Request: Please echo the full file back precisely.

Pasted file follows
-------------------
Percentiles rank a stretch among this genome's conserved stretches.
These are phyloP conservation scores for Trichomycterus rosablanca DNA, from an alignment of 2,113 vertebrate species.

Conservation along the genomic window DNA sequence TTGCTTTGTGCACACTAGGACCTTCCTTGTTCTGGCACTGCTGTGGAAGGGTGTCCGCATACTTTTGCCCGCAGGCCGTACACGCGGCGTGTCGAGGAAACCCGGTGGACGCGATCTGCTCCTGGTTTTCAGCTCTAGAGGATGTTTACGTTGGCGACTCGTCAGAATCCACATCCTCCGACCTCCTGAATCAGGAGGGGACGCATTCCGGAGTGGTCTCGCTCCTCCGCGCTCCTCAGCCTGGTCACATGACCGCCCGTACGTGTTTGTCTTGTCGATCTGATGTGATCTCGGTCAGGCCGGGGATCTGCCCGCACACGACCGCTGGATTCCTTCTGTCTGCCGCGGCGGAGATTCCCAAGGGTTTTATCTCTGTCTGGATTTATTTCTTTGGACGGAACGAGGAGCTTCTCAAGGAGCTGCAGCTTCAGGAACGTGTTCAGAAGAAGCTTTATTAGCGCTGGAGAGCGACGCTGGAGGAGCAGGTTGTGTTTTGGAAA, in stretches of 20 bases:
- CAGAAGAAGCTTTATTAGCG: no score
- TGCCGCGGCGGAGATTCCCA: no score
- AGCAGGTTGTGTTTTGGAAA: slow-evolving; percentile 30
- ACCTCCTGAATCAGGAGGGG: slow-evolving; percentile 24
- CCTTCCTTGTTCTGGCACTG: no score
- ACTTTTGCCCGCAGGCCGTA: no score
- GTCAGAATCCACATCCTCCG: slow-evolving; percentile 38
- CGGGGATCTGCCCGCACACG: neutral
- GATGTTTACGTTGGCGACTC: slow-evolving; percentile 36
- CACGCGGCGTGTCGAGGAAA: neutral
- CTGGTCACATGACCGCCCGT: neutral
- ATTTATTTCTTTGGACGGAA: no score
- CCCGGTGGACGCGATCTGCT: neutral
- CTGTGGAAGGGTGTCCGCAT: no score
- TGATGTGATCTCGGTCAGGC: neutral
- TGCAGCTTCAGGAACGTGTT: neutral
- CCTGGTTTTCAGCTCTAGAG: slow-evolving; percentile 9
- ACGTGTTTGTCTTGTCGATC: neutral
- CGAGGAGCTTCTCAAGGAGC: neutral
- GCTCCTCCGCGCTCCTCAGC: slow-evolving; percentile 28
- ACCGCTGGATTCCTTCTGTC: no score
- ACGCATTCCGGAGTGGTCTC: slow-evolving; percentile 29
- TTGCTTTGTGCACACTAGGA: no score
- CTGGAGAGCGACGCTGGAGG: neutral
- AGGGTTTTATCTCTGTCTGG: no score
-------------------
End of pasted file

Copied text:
Percentiles rank a stretch among this genome's conserved stretches.
These are phyloP conservation scores for Trichomycterus rosablanca DNA, from an alignment of 2,113 vertebrate species.

Conservation along the genomic window DNA sequence TTGCTTTGTGCACACTAGGACCTTCCTTGTTCTGGCACTGCTGTGGAAGGGTGTCCGCATACTTTTGCCCGCAGGCCGTACACGCGGCGTGTCGAGGAAACCCGGTGGACGCGATCTGCTCCTGGTTTTCAGCTCTAGAGGATGTTTACGTTGGCGACTCGTCAGAATCCACATCCTCCGACCTCCTGAATCAGGAGGGGACGCATTCCGGAGTGGTCTCGCTCCTCCGCGCTCCTCAGCCTGGTCACATGACCGCCCGTACGTGTTTGTCTTGTCGATCTGATGTGATCTCGGTCAGGCCGGGGATCTGCCCGCACACGACCGCTGGATTCCTTCTGTCTGCCGCGGCGGAGATTCCCAAGGGTTTTATCTCTGTCTGGATTTATTTCTTTGGACGGAACGAGGAGCTTCTCAAGGAGCTGCAGCTTCAGGAACGTGTTCAGAAGAAGCTTTATTAGCGCTGGAGAGCGACGCTGGAGGAGCAGGTTGTGTTTTGGAAA, in stretches of 20 bases:
- CAGAAGAAGCTTTATTAGCG: no score
- TGCCGCGGCGGAGATTCCCA: no score
- AGCAGGTTGTGTTTTGGAAA: slow-evolving; percentile 30
- ACCTCCTGAATCAGGAGGGG: slow-evolving; percentile 24
- CCTTCCTTGTTCTGGCACTG: no score
- ACTTTTGCCCGCAGGCCGTA: no score
- GTCAGAATCCACATCCTCCG: slow-evolving; percentile 38
- CGGGGATCTGCCCGCACACG: neutral
- GATGTTTACGTTGGCGACTC: slow-evolving; percentile 36
- CACGCGGCGTGTCGAGGAAA: neutral
- CTGGTCACATGACCGCCCGT: neutral
- ATTTATTTCTTTGGACGGAA: no score
- CCCGGTGGACGCGATCTGCT: neutral
- CTGTGGAAGGGTGTCCGCAT: no score
- TGATGTGATCTCGGTCAGGC: neutral
- TGCAGCTTCAGGAACGTGTT: neutral
- CCTGGTTTTCAGCTCTAGAG: slow-evolving; percentile 9
- ACGTGTTTGTCTTGTCGATC: neutral
- CGAGGAGCTTCTCAAGGAGC: neutral
- GCTCCTCCGCGCTCCTCAGC: slow-evolving; percentile 28
- ACCGCTGGATTCCTTCTGTC: no score
- ACGCATTCCGGAGTGGTCTC: slow-evolving; percentile 29
- TTGCTTTGTGCACACTAGGA: no score
- CTGGAGAGCGACGCTGGAGG: neutral
- AGGGTTTTATCTCTGTCTGG: no score